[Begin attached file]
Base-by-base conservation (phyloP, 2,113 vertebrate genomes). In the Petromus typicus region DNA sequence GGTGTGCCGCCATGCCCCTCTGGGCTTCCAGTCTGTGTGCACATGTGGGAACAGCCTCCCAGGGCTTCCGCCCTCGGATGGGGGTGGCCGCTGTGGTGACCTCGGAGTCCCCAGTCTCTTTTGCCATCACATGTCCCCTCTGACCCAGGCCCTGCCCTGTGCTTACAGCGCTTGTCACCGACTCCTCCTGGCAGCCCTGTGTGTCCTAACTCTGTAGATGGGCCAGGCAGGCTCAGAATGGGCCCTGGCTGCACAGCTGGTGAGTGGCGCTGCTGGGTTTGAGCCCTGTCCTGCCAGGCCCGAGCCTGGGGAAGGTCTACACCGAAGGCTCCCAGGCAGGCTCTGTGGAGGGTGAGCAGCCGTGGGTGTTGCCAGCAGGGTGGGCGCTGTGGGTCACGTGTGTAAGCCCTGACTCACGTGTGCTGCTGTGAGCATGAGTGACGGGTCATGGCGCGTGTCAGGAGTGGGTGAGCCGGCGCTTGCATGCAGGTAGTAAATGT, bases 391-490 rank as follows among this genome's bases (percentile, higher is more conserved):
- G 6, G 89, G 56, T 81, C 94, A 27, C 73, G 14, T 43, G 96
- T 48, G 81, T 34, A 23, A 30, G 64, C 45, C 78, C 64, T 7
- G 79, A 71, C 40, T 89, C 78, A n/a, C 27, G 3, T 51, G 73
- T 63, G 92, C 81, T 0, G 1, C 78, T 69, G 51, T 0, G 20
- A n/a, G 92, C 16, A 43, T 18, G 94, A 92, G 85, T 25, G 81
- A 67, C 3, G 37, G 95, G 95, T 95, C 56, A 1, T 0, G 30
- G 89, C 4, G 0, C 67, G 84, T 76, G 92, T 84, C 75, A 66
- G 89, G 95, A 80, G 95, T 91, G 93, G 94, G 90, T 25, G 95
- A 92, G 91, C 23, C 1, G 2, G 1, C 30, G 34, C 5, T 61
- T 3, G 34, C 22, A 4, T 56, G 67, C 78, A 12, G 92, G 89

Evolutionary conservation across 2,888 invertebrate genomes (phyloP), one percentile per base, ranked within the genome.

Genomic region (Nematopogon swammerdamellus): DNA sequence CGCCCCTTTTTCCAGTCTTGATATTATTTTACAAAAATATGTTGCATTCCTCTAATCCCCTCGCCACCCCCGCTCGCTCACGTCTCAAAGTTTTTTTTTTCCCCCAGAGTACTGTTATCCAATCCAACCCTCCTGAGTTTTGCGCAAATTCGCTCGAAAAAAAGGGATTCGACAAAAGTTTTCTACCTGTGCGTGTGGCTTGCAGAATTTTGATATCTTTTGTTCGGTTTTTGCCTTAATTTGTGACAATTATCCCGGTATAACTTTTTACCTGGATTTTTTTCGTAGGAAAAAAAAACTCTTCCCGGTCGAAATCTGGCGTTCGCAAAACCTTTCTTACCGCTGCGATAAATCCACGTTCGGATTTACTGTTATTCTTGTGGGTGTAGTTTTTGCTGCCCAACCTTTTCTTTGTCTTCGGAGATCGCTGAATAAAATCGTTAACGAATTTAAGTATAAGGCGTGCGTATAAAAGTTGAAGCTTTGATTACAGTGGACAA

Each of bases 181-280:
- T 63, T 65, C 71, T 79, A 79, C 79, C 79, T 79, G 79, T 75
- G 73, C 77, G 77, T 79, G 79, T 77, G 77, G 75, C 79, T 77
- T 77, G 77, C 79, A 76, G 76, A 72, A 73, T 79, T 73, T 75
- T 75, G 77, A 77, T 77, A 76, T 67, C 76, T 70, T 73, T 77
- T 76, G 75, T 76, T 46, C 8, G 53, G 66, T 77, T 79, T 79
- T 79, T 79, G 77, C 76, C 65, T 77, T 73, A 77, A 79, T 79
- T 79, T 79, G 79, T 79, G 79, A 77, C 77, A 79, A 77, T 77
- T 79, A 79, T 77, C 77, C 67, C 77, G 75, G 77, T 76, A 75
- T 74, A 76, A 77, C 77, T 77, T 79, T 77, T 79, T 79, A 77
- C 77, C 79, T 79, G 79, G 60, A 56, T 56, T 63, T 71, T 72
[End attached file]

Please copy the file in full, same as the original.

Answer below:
Base-by-base conservation (phyloP, 2,113 vertebrate genomes). In the Petromus typicus region DNA sequence GGTGTGCCGCCATGCCCCTCTGGGCTTCCAGTCTGTGTGCACATGTGGGAACAGCCTCCCAGGGCTTCCGCCCTCGGATGGGGGTGGCCGCTGTGGTGACCTCGGAGTCCCCAGTCTCTTTTGCCATCACATGTCCCCTCTGACCCAGGCCCTGCCCTGTGCTTACAGCGCTTGTCACCGACTCCTCCTGGCAGCCCTGTGTGTCCTAACTCTGTAGATGGGCCAGGCAGGCTCAGAATGGGCCCTGGCTGCACAGCTGGTGAGTGGCGCTGCTGGGTTTGAGCCCTGTCCTGCCAGGCCCGAGCCTGGGGAAGGTCTACACCGAAGGCTCCCAGGCAGGCTCTGTGGAGGGTGAGCAGCCGTGGGTGTTGCCAGCAGGGTGGGCGCTGTGGGTCACGTGTGTAAGCCCTGACTCACGTGTGCTGCTGTGAGCATGAGTGACGGGTCATGGCGCGTGTCAGGAGTGGGTGAGCCGGCGCTTGCATGCAGGTAGTAAATGT, bases 391-490 rank as follows among this genome's bases (percentile, higher is more conserved):
- G 6, G 89, G 56, T 81, C 94, A 27, C 73, G 14, T 43, G 96
- T 48, G 81, T 34, A 23, A 30, G 64, C 45, C 78, C 64, T 7
- G 79, A 71, C 40, T 89, C 78, A n/a, C 27, G 3, T 51, G 73
- T 63, G 92, C 81, T 0, G 1, C 78, T 69, G 51, T 0, G 20
- A n/a, G 92, C 16, A 43, T 18, G 94, A 92, G 85, T 25, G 81
- A 67, C 3, G 37, G 95, G 95, T 95, C 56, A 1, T 0, G 30
- G 89, C 4, G 0, C 67, G 84, T 76, G 92, T 84, C 75, A 66
- G 89, G 95, A 80, G 95, T 91, G 93, G 94, G 90, T 25, G 95
- A 92, G 91, C 23, C 1, G 2, G 1, C 30, G 34, C 5, T 61
- T 3, G 34, C 22, A 4, T 56, G 67, C 78, A 12, G 92, G 89

Evolutionary conservation across 2,888 invertebrate genomes (phyloP), one percentile per base, ranked within the genome.

Genomic region (Nematopogon swammerdamellus): DNA sequence CGCCCCTTTTTCCAGTCTTGATATTATTTTACAAAAATATGTTGCATTCCTCTAATCCCCTCGCCACCCCCGCTCGCTCACGTCTCAAAGTTTTTTTTTTCCCCCAGAGTACTGTTATCCAATCCAACCCTCCTGAGTTTTGCGCAAATTCGCTCGAAAAAAAGGGATTCGACAAAAGTTTTCTACCTGTGCGTGTGGCTTGCAGAATTTTGATATCTTTTGTTCGGTTTTTGCCTTAATTTGTGACAATTATCCCGGTATAACTTTTTACCTGGATTTTTTTCGTAGGAAAAAAAAACTCTTCCCGGTCGAAATCTGGCGTTCGCAAAACCTTTCTTACCGCTGCGATAAATCCACGTTCGGATTTACTGTTATTCTTGTGGGTGTAGTTTTTGCTGCCCAACCTTTTCTTTGTCTTCGGAGATCGCTGAATAAAATCGTTAACGAATTTAAGTATAAGGCGTGCGTATAAAAGTTGAAGCTTTGATTACAGTGGACAA

Each of bases 181-280:
- T 63, T 65, C 71, T 79, A 79, C 79, C 79, T 79, G 79, T 75
- G 73, C 77, G 77, T 79, G 79, T 77, G 77, G 75, C 79, T 77
- T 77, G 77, C 79, A 76, G 76, A 72, A 73, T 79, T 73, T 75
- T 75, G 77, A 77, T 77, A 76, T 67, C 76, T 70, T 73, T 77
- T 76, G 75, T 76, T 46, C 8, G 53, G 66, T 77, T 79, T 79
- T 79, T 79, G 77, C 76, C 65, T 77, T 73, A 77, A 79, T 79
- T 79, T 79, G 79, T 79, G 79, A 77, C 77, A 79, A 77, T 77
- T 79, A 79, T 77, C 77, C 67, C 77, G 75, G 77, T 76, A 75
- T 74, A 76, A 77, C 77, T 77, T 79, T 77, T 79, T 79, A 77
- C 77, C 79, T 79, G 79, G 60, A 56, T 56, T 63, T 71, T 72